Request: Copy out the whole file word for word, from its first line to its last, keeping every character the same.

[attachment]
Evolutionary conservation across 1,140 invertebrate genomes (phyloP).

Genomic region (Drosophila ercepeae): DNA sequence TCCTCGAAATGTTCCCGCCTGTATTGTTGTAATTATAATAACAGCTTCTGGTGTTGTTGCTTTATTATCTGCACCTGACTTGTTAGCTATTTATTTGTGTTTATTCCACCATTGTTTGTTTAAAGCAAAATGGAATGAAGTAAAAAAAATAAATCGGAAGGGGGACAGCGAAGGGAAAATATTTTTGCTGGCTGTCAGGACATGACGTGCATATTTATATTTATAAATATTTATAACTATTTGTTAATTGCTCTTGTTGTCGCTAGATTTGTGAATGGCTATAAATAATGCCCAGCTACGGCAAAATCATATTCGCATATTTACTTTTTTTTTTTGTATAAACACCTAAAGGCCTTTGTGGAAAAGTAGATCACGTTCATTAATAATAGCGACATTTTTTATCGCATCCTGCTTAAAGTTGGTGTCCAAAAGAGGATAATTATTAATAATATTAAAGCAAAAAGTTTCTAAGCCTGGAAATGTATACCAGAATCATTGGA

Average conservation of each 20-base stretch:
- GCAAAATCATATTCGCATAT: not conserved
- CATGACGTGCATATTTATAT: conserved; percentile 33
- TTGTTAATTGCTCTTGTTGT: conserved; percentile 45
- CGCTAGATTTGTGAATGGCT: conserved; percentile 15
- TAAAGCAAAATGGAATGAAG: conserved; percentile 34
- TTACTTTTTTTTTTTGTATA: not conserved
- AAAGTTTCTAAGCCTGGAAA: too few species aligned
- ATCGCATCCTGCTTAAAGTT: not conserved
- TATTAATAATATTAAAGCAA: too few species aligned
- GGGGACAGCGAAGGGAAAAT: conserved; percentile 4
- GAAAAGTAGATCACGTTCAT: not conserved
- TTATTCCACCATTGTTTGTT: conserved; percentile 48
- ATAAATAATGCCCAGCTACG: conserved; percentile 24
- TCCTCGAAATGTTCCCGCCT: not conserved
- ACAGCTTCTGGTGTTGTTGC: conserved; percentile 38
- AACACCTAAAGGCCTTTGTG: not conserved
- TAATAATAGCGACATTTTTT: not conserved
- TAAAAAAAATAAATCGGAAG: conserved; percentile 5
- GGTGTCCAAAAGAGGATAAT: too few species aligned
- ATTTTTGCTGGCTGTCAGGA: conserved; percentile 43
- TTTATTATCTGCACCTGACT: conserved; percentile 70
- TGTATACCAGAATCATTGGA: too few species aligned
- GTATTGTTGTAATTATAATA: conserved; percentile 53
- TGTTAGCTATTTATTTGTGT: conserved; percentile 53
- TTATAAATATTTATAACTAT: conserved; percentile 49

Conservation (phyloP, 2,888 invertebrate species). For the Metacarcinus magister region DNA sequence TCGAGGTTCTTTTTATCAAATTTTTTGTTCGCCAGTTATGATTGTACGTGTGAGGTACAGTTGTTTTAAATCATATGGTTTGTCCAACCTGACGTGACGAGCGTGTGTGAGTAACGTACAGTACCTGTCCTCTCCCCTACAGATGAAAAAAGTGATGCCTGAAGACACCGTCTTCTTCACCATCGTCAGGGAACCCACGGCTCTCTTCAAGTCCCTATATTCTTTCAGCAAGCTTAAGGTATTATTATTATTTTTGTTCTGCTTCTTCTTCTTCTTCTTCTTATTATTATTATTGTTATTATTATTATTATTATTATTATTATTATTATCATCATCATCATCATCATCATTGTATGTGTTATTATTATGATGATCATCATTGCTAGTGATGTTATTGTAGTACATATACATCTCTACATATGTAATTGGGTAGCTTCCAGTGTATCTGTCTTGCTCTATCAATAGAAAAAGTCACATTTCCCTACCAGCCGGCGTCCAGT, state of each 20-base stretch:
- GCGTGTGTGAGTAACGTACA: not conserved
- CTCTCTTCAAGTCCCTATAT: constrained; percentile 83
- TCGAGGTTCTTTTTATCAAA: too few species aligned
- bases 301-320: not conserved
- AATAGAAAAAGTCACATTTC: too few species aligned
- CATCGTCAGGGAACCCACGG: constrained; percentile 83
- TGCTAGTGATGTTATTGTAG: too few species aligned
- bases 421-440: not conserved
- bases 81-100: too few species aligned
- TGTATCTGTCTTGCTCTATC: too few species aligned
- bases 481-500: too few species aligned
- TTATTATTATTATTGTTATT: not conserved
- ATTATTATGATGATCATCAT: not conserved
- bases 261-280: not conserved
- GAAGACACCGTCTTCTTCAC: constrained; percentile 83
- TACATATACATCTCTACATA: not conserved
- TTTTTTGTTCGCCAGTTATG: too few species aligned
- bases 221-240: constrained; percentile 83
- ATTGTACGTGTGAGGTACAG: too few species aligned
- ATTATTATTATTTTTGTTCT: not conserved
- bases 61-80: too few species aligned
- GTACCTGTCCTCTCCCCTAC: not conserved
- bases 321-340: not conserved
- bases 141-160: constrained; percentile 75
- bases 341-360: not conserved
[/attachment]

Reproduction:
Evolutionary conservation across 1,140 invertebrate genomes (phyloP).

Genomic region (Drosophila ercepeae): DNA sequence TCCTCGAAATGTTCCCGCCTGTATTGTTGTAATTATAATAACAGCTTCTGGTGTTGTTGCTTTATTATCTGCACCTGACTTGTTAGCTATTTATTTGTGTTTATTCCACCATTGTTTGTTTAAAGCAAAATGGAATGAAGTAAAAAAAATAAATCGGAAGGGGGACAGCGAAGGGAAAATATTTTTGCTGGCTGTCAGGACATGACGTGCATATTTATATTTATAAATATTTATAACTATTTGTTAATTGCTCTTGTTGTCGCTAGATTTGTGAATGGCTATAAATAATGCCCAGCTACGGCAAAATCATATTCGCATATTTACTTTTTTTTTTTGTATAAACACCTAAAGGCCTTTGTGGAAAAGTAGATCACGTTCATTAATAATAGCGACATTTTTTATCGCATCCTGCTTAAAGTTGGTGTCCAAAAGAGGATAATTATTAATAATATTAAAGCAAAAAGTTTCTAAGCCTGGAAATGTATACCAGAATCATTGGA

Average conservation of each 20-base stretch:
- GCAAAATCATATTCGCATAT: not conserved
- CATGACGTGCATATTTATAT: conserved; percentile 33
- TTGTTAATTGCTCTTGTTGT: conserved; percentile 45
- CGCTAGATTTGTGAATGGCT: conserved; percentile 15
- TAAAGCAAAATGGAATGAAG: conserved; percentile 34
- TTACTTTTTTTTTTTGTATA: not conserved
- AAAGTTTCTAAGCCTGGAAA: too few species aligned
- ATCGCATCCTGCTTAAAGTT: not conserved
- TATTAATAATATTAAAGCAA: too few species aligned
- GGGGACAGCGAAGGGAAAAT: conserved; percentile 4
- GAAAAGTAGATCACGTTCAT: not conserved
- TTATTCCACCATTGTTTGTT: conserved; percentile 48
- ATAAATAATGCCCAGCTACG: conserved; percentile 24
- TCCTCGAAATGTTCCCGCCT: not conserved
- ACAGCTTCTGGTGTTGTTGC: conserved; percentile 38
- AACACCTAAAGGCCTTTGTG: not conserved
- TAATAATAGCGACATTTTTT: not conserved
- TAAAAAAAATAAATCGGAAG: conserved; percentile 5
- GGTGTCCAAAAGAGGATAAT: too few species aligned
- ATTTTTGCTGGCTGTCAGGA: conserved; percentile 43
- TTTATTATCTGCACCTGACT: conserved; percentile 70
- TGTATACCAGAATCATTGGA: too few species aligned
- GTATTGTTGTAATTATAATA: conserved; percentile 53
- TGTTAGCTATTTATTTGTGT: conserved; percentile 53
- TTATAAATATTTATAACTAT: conserved; percentile 49

Conservation (phyloP, 2,888 invertebrate species). For the Metacarcinus magister region DNA sequence TCGAGGTTCTTTTTATCAAATTTTTTGTTCGCCAGTTATGATTGTACGTGTGAGGTACAGTTGTTTTAAATCATATGGTTTGTCCAACCTGACGTGACGAGCGTGTGTGAGTAACGTACAGTACCTGTCCTCTCCCCTACAGATGAAAAAAGTGATGCCTGAAGACACCGTCTTCTTCACCATCGTCAGGGAACCCACGGCTCTCTTCAAGTCCCTATATTCTTTCAGCAAGCTTAAGGTATTATTATTATTTTTGTTCTGCTTCTTCTTCTTCTTCTTCTTATTATTATTATTGTTATTATTATTATTATTATTATTATTATTATTATCATCATCATCATCATCATCATTGTATGTGTTATTATTATGATGATCATCATTGCTAGTGATGTTATTGTAGTACATATACATCTCTACATATGTAATTGGGTAGCTTCCAGTGTATCTGTCTTGCTCTATCAATAGAAAAAGTCACATTTCCCTACCAGCCGGCGTCCAGT, state of each 20-base stretch:
- GCGTGTGTGAGTAACGTACA: not conserved
- CTCTCTTCAAGTCCCTATAT: constrained; percentile 83
- TCGAGGTTCTTTTTATCAAA: too few species aligned
- bases 301-320: not conserved
- AATAGAAAAAGTCACATTTC: too few species aligned
- CATCGTCAGGGAACCCACGG: constrained; percentile 83
- TGCTAGTGATGTTATTGTAG: too few species aligned
- bases 421-440: not conserved
- bases 81-100: too few species aligned
- TGTATCTGTCTTGCTCTATC: too few species aligned
- bases 481-500: too few species aligned
- TTATTATTATTATTGTTATT: not conserved
- ATTATTATGATGATCATCAT: not conserved
- bases 261-280: not conserved
- GAAGACACCGTCTTCTTCAC: constrained; percentile 83
- TACATATACATCTCTACATA: not conserved
- TTTTTTGTTCGCCAGTTATG: too few species aligned
- bases 221-240: constrained; percentile 83
- ATTGTACGTGTGAGGTACAG: too few species aligned
- ATTATTATTATTTTTGTTCT: not conserved
- bases 61-80: too few species aligned
- GTACCTGTCCTCTCCCCTAC: not conserved
- bases 321-340: not conserved
- bases 141-160: constrained; percentile 75
- bases 341-360: not conserved